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Melissa A. Featherston

Successful Missouri divorce requires following visitation orders

Parents who are considering ending a marriage have one priority that typically stands above all others: the best interests of their children. Missouri parents filing for divorce may benefit from being sensitive to the life that their child will be living apart from their supervision and control.

It is crucial to maintain a level of respect and honesty when considering proper visitation rights, and also in upholding the rights of the parent operating under visitation conditions.. Divorce planning can seem like isolation for each parent, but where children are concerned, a parenting plan is something that needs to be laid out and adhered to during and after the divorce.

Ideally, when parents decide to separate, both agree on every detail and the divorce carries on smoothly and swiftly. Unfortunately this doesn't always happen. Even if the marriage is split cleanly, new realities can come into play if one parent tries to exercise some level of undue control. This can go both ways, regardless of gender.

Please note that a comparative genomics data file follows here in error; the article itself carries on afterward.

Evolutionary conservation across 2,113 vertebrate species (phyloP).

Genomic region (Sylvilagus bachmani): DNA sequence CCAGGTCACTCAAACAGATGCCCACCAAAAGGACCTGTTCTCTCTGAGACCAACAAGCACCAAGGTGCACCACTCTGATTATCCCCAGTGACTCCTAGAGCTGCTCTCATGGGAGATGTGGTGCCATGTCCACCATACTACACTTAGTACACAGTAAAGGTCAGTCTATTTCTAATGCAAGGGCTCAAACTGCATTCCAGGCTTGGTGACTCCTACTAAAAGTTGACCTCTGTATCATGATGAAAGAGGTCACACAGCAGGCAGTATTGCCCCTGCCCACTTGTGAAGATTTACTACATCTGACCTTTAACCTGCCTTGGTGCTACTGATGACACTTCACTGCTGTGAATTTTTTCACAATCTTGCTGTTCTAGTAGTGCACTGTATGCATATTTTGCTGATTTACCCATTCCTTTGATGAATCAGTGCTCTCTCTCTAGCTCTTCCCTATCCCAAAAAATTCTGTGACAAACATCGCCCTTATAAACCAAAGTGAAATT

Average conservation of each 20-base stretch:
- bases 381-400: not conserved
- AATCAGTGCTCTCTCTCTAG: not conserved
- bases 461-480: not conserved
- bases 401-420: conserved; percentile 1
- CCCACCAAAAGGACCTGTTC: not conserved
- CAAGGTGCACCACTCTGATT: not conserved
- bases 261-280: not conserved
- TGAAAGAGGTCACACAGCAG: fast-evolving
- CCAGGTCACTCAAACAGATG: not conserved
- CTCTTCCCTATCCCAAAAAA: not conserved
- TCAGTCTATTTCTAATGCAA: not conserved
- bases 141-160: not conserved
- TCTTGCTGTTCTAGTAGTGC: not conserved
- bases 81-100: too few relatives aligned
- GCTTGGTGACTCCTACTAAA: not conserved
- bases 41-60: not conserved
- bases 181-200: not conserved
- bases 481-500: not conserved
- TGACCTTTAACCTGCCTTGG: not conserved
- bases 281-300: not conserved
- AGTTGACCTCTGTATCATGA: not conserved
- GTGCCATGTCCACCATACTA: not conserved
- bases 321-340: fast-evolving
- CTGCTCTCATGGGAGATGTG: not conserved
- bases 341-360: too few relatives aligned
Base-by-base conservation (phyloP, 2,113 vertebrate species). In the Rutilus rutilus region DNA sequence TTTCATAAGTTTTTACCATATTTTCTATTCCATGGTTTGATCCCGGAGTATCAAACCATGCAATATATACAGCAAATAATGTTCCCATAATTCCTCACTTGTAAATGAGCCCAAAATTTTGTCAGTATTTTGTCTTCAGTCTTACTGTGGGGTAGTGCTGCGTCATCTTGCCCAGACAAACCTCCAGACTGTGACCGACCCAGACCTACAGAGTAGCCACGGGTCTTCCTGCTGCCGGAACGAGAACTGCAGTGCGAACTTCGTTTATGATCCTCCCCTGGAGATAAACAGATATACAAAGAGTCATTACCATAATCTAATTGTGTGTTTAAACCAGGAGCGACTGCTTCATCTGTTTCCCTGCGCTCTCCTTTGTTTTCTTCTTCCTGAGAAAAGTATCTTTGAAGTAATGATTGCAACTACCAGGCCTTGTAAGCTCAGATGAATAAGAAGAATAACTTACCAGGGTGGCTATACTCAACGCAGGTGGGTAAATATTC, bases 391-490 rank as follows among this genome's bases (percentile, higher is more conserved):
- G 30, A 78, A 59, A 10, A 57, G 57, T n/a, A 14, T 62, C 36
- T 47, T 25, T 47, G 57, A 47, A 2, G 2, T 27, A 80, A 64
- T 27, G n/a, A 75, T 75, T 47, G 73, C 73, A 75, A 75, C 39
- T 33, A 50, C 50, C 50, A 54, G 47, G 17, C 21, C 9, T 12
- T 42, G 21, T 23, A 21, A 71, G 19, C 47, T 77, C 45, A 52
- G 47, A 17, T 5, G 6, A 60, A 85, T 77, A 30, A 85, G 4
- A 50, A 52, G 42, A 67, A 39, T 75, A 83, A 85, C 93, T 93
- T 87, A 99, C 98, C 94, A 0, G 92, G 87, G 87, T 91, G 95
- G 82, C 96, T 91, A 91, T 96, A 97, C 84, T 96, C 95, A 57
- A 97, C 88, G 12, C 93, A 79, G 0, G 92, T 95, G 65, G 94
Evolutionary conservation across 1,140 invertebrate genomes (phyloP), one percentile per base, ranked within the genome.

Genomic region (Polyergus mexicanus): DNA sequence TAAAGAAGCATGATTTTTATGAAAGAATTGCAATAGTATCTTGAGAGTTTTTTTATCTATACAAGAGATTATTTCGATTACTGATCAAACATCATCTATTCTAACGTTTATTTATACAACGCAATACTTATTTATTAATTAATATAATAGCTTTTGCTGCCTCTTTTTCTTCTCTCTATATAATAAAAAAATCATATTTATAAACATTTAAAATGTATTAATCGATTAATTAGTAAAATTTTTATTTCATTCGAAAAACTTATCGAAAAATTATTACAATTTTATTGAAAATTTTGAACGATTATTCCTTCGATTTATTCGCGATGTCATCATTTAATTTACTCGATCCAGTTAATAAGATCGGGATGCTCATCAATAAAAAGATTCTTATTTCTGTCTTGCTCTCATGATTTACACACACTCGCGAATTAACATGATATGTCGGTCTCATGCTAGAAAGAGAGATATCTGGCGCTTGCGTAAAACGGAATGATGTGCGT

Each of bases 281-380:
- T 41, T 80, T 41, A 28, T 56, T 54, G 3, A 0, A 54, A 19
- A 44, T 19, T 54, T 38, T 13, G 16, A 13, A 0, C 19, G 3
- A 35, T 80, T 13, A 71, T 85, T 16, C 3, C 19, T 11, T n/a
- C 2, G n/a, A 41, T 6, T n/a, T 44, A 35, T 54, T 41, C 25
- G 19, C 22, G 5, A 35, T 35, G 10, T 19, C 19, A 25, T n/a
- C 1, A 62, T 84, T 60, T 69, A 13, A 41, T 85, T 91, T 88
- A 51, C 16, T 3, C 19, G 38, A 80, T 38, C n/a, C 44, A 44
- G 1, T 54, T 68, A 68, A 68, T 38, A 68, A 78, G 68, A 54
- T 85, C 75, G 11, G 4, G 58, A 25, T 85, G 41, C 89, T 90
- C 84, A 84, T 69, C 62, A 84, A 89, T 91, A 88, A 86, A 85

Women sometimes believe the father needs constant instructions on raising a child. Likewise, some fathers believe that because they pay child support, they have authority over what happens in the mother's house. Regardless of what side of a dispute a parent is on, the children stand to be hurt most of all. Arguing and domineering attitudes between parents can misrepresent the level of care both have for the children.

Unfortunately these scenarios do exist and, when they play out, special assistance may be needed to resolve any conflict. Missouri parents may need to seek professional help and understanding that can bring a more balanced perspective to light.

When visitation rights are somehow infringed, emotions may get out of control. Children involved may sense the tension but not understand the reasons for it and suffer unduly as a result.

Source: HuffingtonPost.com, "You May Be Divorced, But You're Still a Family," Virginia Gilbert, Aug. 3, 2012

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